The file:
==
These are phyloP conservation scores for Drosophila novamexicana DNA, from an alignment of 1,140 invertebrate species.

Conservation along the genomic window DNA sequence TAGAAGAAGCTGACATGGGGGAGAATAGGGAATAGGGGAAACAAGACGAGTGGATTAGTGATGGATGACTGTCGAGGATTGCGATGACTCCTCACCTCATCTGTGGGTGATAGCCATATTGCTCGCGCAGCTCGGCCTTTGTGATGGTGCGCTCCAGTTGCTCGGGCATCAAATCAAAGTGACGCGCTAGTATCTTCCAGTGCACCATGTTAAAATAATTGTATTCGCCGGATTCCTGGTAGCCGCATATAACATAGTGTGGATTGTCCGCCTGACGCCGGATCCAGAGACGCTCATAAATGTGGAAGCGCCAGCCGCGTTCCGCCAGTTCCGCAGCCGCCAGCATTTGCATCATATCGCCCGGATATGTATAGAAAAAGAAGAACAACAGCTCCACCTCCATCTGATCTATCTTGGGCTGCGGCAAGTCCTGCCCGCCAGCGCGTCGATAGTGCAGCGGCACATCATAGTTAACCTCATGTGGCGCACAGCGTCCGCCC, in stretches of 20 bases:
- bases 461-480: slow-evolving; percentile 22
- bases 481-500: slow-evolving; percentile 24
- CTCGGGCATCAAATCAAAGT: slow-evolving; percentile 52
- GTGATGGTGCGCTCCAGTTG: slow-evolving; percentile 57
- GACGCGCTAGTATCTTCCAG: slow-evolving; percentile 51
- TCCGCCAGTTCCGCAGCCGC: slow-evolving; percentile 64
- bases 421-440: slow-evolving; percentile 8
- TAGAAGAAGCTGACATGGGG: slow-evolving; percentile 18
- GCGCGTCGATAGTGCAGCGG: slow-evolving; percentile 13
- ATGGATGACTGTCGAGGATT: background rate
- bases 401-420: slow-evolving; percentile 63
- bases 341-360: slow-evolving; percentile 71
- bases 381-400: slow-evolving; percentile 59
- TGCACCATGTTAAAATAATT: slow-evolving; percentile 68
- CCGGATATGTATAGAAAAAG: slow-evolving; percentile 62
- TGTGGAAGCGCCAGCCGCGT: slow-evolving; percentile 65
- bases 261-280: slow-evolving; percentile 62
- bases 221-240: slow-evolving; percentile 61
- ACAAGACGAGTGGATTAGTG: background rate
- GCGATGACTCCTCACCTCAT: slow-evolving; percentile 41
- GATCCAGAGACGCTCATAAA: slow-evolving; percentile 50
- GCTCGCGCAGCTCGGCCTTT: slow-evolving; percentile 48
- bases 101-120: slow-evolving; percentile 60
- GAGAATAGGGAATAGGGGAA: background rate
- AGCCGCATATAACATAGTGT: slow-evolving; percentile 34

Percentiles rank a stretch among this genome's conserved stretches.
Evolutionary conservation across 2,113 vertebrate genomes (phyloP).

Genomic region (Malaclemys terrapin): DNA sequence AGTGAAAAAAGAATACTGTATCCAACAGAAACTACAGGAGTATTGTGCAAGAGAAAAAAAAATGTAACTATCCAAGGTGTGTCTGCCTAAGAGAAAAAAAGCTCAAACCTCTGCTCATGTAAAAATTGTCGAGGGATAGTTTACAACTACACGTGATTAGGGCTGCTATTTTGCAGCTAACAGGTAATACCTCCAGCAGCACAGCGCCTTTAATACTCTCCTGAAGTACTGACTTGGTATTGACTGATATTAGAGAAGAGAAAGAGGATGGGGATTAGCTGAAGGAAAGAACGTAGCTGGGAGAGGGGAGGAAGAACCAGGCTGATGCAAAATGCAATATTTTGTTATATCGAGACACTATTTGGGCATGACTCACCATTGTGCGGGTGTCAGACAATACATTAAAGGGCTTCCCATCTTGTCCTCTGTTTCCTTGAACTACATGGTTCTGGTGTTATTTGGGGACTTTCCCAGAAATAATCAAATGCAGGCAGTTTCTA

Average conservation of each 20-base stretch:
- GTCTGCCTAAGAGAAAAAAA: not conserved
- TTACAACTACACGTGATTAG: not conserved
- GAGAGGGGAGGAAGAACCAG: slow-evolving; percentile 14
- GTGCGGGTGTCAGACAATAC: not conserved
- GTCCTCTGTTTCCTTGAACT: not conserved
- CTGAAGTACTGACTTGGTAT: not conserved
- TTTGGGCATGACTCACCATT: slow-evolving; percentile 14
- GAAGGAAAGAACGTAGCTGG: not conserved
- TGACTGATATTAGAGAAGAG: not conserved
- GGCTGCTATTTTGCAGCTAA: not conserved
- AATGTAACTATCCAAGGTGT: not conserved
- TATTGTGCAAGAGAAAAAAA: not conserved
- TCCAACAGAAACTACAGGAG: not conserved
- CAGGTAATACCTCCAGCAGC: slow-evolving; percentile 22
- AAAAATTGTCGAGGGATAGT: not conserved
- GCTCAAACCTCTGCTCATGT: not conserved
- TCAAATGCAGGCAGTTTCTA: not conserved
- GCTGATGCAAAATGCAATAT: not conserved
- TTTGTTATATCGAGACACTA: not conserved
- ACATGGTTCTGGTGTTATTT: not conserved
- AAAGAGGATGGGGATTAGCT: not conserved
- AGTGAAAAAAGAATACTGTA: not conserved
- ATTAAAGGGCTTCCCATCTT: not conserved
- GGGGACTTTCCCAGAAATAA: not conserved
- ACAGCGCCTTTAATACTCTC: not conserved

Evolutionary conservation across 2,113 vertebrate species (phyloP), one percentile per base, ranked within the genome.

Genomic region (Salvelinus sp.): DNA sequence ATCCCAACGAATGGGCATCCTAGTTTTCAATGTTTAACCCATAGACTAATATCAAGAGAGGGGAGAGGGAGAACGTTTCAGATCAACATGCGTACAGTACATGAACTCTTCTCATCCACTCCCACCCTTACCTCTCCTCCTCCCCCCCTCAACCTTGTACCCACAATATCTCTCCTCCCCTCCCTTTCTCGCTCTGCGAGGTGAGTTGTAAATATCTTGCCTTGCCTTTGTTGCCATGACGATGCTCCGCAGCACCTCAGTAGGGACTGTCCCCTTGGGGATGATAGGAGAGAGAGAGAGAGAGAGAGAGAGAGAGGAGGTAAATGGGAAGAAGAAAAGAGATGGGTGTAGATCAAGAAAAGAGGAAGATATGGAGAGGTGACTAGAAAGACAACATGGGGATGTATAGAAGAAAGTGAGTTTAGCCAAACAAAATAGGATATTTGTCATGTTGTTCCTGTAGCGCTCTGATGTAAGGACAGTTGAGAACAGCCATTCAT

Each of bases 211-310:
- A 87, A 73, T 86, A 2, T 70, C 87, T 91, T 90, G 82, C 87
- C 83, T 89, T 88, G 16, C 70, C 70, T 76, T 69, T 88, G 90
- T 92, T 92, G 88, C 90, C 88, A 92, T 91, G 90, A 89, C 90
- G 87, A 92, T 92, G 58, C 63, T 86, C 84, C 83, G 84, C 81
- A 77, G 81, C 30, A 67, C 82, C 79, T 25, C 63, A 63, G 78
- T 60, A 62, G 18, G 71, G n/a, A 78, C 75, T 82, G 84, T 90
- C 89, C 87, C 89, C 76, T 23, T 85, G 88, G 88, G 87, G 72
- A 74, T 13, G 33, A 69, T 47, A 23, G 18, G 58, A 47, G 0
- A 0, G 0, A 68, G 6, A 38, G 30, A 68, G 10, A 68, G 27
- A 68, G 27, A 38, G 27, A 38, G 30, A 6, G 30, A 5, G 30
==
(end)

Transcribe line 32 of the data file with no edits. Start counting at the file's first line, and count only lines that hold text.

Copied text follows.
- GTCTGCCTAAGAGAAAAAAA: not conserved